But last, and worst, and most humiliating are the lessons supplied by Ireland herself. Earth presents no spot on which human nature exhibits so little that is lovely with so much that is repulsive, disgusting, and alarming. In Ireland everything is wrong; there is no health in the Nation. The blood of the body, politic and social, is so corrupt, that the slightest scratch becomes a gangrene, threatening mortification and death. The seat of the dread malady lies deep in Irish nature, and seems beyond the reach of human hands. Nothing but the gospel can cure it; but for that gospel it is probable the way must be prepared by afflictions and judgments, the mere report of which will make the ears of men to tingle. Ireland is, beyond all other nations on our globe, the realm of discord, where insubordination, folly, madness, and murder keep perpetual holiday. The time is come when both the Christians and Statesmen of Britain, each in their own way, must betake themselves to the consideration of the subject of Irish maladies and their proper remedies in a spirit which befits the occasion. These things must they do, or continue to be themselves the subjects of an endless torment from that source, and become, perhaps, through Ireland's means, at length undone! In the course of the ensuing year we hope to contribute our full share to this religious and patriotic undertaking.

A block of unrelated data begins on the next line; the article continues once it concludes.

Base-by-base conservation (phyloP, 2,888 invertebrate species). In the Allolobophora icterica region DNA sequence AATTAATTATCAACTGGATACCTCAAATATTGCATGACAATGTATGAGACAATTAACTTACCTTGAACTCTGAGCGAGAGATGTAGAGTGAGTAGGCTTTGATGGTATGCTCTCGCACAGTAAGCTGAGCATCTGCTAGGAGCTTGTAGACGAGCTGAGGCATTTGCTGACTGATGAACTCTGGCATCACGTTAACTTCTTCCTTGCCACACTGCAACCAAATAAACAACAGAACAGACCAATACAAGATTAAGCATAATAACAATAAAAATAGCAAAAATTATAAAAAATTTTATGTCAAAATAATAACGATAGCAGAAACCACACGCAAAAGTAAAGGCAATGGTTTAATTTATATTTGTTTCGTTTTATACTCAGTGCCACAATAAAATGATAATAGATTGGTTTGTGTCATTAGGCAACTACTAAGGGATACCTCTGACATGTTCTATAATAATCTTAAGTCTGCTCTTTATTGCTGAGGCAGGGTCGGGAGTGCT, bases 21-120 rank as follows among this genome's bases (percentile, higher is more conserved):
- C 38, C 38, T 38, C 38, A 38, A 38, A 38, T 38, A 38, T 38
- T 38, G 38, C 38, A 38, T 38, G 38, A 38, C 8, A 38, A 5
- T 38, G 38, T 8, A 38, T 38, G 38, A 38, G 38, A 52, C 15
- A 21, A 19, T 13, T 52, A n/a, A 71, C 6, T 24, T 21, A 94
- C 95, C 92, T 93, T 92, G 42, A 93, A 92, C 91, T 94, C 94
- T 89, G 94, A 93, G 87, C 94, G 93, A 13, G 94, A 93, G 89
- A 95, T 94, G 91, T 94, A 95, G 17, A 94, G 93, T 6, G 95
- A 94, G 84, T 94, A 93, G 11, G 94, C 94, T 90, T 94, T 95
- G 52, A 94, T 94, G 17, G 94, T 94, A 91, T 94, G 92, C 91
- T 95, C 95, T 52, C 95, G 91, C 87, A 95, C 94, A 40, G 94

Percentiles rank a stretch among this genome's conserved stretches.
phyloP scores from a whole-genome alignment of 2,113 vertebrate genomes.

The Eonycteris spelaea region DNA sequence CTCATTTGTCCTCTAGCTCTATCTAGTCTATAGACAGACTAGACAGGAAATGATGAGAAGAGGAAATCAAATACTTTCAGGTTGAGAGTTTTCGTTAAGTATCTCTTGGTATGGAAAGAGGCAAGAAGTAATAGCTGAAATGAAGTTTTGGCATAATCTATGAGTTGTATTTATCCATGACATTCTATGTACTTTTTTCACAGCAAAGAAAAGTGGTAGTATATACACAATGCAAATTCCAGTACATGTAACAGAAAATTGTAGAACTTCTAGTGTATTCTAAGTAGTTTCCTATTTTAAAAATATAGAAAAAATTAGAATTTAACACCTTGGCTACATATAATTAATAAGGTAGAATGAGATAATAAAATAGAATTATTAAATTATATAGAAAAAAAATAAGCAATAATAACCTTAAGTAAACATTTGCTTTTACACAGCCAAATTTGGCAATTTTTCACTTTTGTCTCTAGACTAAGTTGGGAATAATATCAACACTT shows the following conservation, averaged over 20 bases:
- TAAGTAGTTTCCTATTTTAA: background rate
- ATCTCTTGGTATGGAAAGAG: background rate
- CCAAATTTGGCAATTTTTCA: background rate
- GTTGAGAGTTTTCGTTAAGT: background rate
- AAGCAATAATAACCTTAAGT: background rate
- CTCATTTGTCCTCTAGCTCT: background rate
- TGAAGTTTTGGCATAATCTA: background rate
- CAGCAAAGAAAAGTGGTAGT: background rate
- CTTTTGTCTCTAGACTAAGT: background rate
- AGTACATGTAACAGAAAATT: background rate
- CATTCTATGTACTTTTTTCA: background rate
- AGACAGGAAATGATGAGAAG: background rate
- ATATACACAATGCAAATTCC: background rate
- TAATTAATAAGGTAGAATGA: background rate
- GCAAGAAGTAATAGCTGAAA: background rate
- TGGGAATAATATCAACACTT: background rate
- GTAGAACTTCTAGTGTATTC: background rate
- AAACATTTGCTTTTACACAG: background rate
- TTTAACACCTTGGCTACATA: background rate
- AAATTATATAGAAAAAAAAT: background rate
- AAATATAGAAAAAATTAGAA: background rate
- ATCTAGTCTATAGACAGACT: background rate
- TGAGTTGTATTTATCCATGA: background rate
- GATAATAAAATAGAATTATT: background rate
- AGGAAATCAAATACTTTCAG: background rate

Cordially thanking our friends for all their kindness and favour through another year, and once more casting ourselves on their indulgence and the promise that faileth not, we remain, their grateful and devoted friends and servants,
Christ's Appearances before and after his Biblical Illustration
361, 410, 463
Suggestions addressed to a Good Man“who
Observance of the Sabbath in Baxter's
No Work, no Reward
Encouragements to Prayer
63 Cruelty of the Heathen
Christ All in All :
Colonial Missionary Society
The Fathers of the Christian Church
Comic and Light Literature
A Hint on Extravagance, to Missionary
Financial Economy of Churches
Christian Witness and Christian's Penny